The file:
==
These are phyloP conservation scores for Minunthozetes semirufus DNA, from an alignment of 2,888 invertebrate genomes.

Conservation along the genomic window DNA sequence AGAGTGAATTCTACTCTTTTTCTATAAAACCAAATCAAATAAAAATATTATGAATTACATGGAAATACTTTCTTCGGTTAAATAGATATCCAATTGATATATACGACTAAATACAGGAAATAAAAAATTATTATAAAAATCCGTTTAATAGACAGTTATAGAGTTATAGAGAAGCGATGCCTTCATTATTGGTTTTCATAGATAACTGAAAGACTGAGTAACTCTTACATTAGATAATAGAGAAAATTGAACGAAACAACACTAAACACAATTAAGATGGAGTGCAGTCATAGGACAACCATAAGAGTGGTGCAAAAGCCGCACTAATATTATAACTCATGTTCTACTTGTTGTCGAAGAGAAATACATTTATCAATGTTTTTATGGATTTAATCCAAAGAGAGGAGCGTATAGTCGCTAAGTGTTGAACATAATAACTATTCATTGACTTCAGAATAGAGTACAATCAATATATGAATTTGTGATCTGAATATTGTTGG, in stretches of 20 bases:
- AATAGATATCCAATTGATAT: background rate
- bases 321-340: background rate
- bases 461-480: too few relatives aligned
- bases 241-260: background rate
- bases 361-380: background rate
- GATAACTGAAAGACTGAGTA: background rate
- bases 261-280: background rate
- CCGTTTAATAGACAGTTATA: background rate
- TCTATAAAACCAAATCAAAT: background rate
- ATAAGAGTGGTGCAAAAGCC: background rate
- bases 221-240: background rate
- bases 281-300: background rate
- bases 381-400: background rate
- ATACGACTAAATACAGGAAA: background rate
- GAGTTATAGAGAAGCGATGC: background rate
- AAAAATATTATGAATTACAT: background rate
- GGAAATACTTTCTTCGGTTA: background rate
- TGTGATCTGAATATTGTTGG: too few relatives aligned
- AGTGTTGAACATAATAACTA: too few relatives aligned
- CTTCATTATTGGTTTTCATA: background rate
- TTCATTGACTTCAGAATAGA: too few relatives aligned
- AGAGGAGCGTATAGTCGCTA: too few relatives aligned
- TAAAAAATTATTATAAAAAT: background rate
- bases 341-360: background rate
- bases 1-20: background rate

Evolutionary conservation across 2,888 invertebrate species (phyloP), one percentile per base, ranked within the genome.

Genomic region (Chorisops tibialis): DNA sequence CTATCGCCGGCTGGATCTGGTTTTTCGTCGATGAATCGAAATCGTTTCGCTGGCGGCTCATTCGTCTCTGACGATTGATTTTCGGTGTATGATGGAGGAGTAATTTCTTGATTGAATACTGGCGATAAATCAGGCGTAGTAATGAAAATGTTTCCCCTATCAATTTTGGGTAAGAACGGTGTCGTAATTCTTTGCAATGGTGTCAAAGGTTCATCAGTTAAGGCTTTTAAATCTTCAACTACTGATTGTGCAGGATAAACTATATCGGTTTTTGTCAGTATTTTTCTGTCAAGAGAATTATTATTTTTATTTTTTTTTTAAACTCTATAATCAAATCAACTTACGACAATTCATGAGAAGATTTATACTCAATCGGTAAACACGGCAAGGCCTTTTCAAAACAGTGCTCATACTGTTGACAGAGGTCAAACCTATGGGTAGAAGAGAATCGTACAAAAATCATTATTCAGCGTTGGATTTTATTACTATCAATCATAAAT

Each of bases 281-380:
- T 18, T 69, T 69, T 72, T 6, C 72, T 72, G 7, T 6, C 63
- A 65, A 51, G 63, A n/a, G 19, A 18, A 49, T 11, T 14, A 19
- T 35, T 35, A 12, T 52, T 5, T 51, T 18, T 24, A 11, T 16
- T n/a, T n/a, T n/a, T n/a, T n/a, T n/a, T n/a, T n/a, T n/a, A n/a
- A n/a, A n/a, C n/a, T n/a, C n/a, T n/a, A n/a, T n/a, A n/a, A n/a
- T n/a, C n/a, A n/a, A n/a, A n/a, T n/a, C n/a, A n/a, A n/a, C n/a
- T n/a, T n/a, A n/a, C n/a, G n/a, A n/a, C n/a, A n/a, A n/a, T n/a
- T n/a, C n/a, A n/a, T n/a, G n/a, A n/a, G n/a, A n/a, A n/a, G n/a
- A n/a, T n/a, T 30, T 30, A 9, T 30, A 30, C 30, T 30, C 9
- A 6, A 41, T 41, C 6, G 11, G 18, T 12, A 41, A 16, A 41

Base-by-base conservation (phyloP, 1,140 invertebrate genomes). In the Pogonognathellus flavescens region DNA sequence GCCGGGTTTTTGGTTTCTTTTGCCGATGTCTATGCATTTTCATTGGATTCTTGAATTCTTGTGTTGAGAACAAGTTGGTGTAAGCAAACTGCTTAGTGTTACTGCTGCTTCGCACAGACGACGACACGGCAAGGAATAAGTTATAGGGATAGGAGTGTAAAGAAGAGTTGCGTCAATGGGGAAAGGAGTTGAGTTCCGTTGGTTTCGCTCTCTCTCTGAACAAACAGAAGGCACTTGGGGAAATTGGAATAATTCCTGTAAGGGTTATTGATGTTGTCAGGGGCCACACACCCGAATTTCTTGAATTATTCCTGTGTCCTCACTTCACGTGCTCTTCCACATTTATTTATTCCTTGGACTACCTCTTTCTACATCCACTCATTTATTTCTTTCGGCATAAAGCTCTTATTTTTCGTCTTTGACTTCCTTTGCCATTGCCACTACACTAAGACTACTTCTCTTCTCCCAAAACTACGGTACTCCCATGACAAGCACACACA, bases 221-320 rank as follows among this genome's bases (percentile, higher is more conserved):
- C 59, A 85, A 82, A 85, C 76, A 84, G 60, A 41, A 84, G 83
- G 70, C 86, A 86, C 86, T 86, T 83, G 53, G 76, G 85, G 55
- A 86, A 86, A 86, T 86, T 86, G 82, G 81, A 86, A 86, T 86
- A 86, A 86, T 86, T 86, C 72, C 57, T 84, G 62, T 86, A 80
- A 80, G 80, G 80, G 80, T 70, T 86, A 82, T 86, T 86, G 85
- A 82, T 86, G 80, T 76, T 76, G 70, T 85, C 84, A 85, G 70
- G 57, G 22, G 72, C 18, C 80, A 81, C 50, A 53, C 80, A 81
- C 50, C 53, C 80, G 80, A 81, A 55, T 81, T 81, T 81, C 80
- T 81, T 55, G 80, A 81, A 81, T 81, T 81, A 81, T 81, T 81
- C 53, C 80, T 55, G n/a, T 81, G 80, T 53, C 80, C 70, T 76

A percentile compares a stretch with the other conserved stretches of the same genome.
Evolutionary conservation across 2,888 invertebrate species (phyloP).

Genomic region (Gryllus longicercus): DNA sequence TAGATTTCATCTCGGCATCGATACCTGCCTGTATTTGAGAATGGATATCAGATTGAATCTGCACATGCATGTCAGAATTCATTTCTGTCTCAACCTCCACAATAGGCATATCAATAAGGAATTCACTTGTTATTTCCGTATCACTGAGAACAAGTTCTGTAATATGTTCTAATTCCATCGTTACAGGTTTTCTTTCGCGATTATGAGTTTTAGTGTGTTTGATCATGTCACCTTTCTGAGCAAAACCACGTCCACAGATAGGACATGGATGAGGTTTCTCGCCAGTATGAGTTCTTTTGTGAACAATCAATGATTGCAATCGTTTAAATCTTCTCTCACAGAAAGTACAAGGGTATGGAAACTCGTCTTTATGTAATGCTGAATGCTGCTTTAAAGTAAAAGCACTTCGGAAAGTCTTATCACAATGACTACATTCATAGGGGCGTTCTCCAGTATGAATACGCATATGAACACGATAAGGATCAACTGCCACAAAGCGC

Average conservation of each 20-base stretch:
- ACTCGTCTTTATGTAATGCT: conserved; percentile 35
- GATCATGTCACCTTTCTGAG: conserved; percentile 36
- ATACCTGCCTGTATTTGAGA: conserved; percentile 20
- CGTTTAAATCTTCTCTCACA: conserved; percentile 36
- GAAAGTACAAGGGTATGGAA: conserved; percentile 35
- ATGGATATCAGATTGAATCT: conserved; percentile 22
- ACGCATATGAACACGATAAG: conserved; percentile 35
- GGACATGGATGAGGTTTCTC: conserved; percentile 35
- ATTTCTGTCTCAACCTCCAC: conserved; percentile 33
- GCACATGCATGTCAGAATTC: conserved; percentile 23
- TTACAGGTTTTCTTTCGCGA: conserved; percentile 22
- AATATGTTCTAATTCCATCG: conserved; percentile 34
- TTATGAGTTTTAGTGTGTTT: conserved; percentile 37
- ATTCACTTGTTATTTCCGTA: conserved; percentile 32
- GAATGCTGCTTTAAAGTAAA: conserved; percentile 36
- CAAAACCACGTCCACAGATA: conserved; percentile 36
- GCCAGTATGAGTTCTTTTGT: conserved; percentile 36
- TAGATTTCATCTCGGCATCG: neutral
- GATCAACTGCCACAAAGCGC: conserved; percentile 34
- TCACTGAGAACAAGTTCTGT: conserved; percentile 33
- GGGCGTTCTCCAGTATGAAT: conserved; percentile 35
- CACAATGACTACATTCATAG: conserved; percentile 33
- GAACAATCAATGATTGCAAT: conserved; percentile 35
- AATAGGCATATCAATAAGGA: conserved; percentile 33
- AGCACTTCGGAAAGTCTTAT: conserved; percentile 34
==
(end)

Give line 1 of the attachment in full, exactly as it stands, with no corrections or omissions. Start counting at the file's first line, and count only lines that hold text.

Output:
These are phyloP conservation scores for Minunthozetes semirufus DNA, from an alignment of 2,888 invertebrate genomes.